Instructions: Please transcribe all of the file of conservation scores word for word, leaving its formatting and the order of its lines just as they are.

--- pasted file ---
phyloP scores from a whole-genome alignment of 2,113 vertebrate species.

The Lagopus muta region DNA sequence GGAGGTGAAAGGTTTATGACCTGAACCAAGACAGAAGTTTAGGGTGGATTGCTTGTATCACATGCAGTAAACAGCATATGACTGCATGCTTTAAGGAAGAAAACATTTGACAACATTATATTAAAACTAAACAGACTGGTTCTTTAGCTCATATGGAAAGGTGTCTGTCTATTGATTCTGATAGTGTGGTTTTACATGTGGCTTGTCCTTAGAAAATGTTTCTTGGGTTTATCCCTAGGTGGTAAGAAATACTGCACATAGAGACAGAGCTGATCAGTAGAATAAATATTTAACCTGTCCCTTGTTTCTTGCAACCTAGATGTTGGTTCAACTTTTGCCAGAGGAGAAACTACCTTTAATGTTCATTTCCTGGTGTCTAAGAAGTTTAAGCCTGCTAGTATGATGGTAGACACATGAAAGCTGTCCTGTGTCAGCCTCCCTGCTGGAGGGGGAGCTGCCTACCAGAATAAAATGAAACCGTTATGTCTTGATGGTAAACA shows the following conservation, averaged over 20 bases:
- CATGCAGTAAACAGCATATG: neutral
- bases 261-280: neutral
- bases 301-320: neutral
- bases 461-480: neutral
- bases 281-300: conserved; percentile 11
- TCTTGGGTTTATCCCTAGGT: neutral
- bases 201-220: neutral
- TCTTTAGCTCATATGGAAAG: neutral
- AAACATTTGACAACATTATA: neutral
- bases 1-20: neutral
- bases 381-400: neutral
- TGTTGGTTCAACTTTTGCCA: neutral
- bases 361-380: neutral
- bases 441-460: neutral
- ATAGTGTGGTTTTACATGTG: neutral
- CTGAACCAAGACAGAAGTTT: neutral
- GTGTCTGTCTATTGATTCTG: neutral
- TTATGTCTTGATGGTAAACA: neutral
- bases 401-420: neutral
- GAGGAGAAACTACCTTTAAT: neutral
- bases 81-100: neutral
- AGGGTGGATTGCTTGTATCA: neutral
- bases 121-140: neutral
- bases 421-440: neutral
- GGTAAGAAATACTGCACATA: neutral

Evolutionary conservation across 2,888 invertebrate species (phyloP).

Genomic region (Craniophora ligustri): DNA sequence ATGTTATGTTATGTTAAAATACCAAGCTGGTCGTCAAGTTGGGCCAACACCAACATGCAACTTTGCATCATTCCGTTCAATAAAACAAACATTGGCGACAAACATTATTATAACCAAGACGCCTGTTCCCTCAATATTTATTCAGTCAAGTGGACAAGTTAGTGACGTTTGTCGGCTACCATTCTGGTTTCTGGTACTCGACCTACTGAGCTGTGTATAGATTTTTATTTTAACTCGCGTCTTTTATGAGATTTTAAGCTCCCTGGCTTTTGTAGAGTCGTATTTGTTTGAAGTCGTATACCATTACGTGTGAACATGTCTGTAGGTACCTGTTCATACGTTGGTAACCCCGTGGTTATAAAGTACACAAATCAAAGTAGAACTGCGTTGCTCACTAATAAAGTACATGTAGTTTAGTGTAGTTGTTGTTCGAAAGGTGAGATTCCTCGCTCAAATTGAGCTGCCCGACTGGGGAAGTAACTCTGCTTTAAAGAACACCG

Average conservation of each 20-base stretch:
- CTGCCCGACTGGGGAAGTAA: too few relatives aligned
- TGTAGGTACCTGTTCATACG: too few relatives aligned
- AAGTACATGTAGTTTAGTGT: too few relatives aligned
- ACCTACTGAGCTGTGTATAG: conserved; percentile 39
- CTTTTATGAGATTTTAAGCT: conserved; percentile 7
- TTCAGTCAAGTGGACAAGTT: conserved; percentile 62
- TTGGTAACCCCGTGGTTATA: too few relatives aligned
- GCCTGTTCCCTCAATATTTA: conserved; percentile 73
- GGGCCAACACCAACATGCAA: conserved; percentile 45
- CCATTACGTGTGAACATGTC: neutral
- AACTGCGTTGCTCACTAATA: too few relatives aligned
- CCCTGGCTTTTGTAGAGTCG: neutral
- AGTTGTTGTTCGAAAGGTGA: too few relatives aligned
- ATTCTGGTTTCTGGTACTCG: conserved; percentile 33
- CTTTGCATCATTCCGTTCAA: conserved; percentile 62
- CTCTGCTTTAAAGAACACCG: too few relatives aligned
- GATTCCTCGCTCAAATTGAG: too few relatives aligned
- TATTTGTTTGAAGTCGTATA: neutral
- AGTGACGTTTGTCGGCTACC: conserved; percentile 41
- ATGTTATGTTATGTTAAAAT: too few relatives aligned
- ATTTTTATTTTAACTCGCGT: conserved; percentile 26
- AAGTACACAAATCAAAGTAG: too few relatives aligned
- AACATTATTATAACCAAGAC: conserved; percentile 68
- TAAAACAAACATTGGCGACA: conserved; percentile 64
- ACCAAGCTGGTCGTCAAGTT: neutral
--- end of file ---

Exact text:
phyloP scores from a whole-genome alignment of 2,113 vertebrate species.

The Lagopus muta region DNA sequence GGAGGTGAAAGGTTTATGACCTGAACCAAGACAGAAGTTTAGGGTGGATTGCTTGTATCACATGCAGTAAACAGCATATGACTGCATGCTTTAAGGAAGAAAACATTTGACAACATTATATTAAAACTAAACAGACTGGTTCTTTAGCTCATATGGAAAGGTGTCTGTCTATTGATTCTGATAGTGTGGTTTTACATGTGGCTTGTCCTTAGAAAATGTTTCTTGGGTTTATCCCTAGGTGGTAAGAAATACTGCACATAGAGACAGAGCTGATCAGTAGAATAAATATTTAACCTGTCCCTTGTTTCTTGCAACCTAGATGTTGGTTCAACTTTTGCCAGAGGAGAAACTACCTTTAATGTTCATTTCCTGGTGTCTAAGAAGTTTAAGCCTGCTAGTATGATGGTAGACACATGAAAGCTGTCCTGTGTCAGCCTCCCTGCTGGAGGGGGAGCTGCCTACCAGAATAAAATGAAACCGTTATGTCTTGATGGTAAACA shows the following conservation, averaged over 20 bases:
- CATGCAGTAAACAGCATATG: neutral
- bases 261-280: neutral
- bases 301-320: neutral
- bases 461-480: neutral
- bases 281-300: conserved; percentile 11
- TCTTGGGTTTATCCCTAGGT: neutral
- bases 201-220: neutral
- TCTTTAGCTCATATGGAAAG: neutral
- AAACATTTGACAACATTATA: neutral
- bases 1-20: neutral
- bases 381-400: neutral
- TGTTGGTTCAACTTTTGCCA: neutral
- bases 361-380: neutral
- bases 441-460: neutral
- ATAGTGTGGTTTTACATGTG: neutral
- CTGAACCAAGACAGAAGTTT: neutral
- GTGTCTGTCTATTGATTCTG: neutral
- TTATGTCTTGATGGTAAACA: neutral
- bases 401-420: neutral
- GAGGAGAAACTACCTTTAAT: neutral
- bases 81-100: neutral
- AGGGTGGATTGCTTGTATCA: neutral
- bases 121-140: neutral
- bases 421-440: neutral
- GGTAAGAAATACTGCACATA: neutral

Evolutionary conservation across 2,888 invertebrate species (phyloP).

Genomic region (Craniophora ligustri): DNA sequence ATGTTATGTTATGTTAAAATACCAAGCTGGTCGTCAAGTTGGGCCAACACCAACATGCAACTTTGCATCATTCCGTTCAATAAAACAAACATTGGCGACAAACATTATTATAACCAAGACGCCTGTTCCCTCAATATTTATTCAGTCAAGTGGACAAGTTAGTGACGTTTGTCGGCTACCATTCTGGTTTCTGGTACTCGACCTACTGAGCTGTGTATAGATTTTTATTTTAACTCGCGTCTTTTATGAGATTTTAAGCTCCCTGGCTTTTGTAGAGTCGTATTTGTTTGAAGTCGTATACCATTACGTGTGAACATGTCTGTAGGTACCTGTTCATACGTTGGTAACCCCGTGGTTATAAAGTACACAAATCAAAGTAGAACTGCGTTGCTCACTAATAAAGTACATGTAGTTTAGTGTAGTTGTTGTTCGAAAGGTGAGATTCCTCGCTCAAATTGAGCTGCCCGACTGGGGAAGTAACTCTGCTTTAAAGAACACCG

Average conservation of each 20-base stretch:
- CTGCCCGACTGGGGAAGTAA: too few relatives aligned
- TGTAGGTACCTGTTCATACG: too few relatives aligned
- AAGTACATGTAGTTTAGTGT: too few relatives aligned
- ACCTACTGAGCTGTGTATAG: conserved; percentile 39
- CTTTTATGAGATTTTAAGCT: conserved; percentile 7
- TTCAGTCAAGTGGACAAGTT: conserved; percentile 62
- TTGGTAACCCCGTGGTTATA: too few relatives aligned
- GCCTGTTCCCTCAATATTTA: conserved; percentile 73
- GGGCCAACACCAACATGCAA: conserved; percentile 45
- CCATTACGTGTGAACATGTC: neutral
- AACTGCGTTGCTCACTAATA: too few relatives aligned
- CCCTGGCTTTTGTAGAGTCG: neutral
- AGTTGTTGTTCGAAAGGTGA: too few relatives aligned
- ATTCTGGTTTCTGGTACTCG: conserved; percentile 33
- CTTTGCATCATTCCGTTCAA: conserved; percentile 62
- CTCTGCTTTAAAGAACACCG: too few relatives aligned
- GATTCCTCGCTCAAATTGAG: too few relatives aligned
- TATTTGTTTGAAGTCGTATA: neutral
- AGTGACGTTTGTCGGCTACC: conserved; percentile 41
- ATGTTATGTTATGTTAAAAT: too few relatives aligned
- ATTTTTATTTTAACTCGCGT: conserved; percentile 26
- AAGTACACAAATCAAAGTAG: too few relatives aligned
- AACATTATTATAACCAAGAC: conserved; percentile 68
- TAAAACAAACATTGGCGACA: conserved; percentile 64
- ACCAAGCTGGTCGTCAAGTT: neutral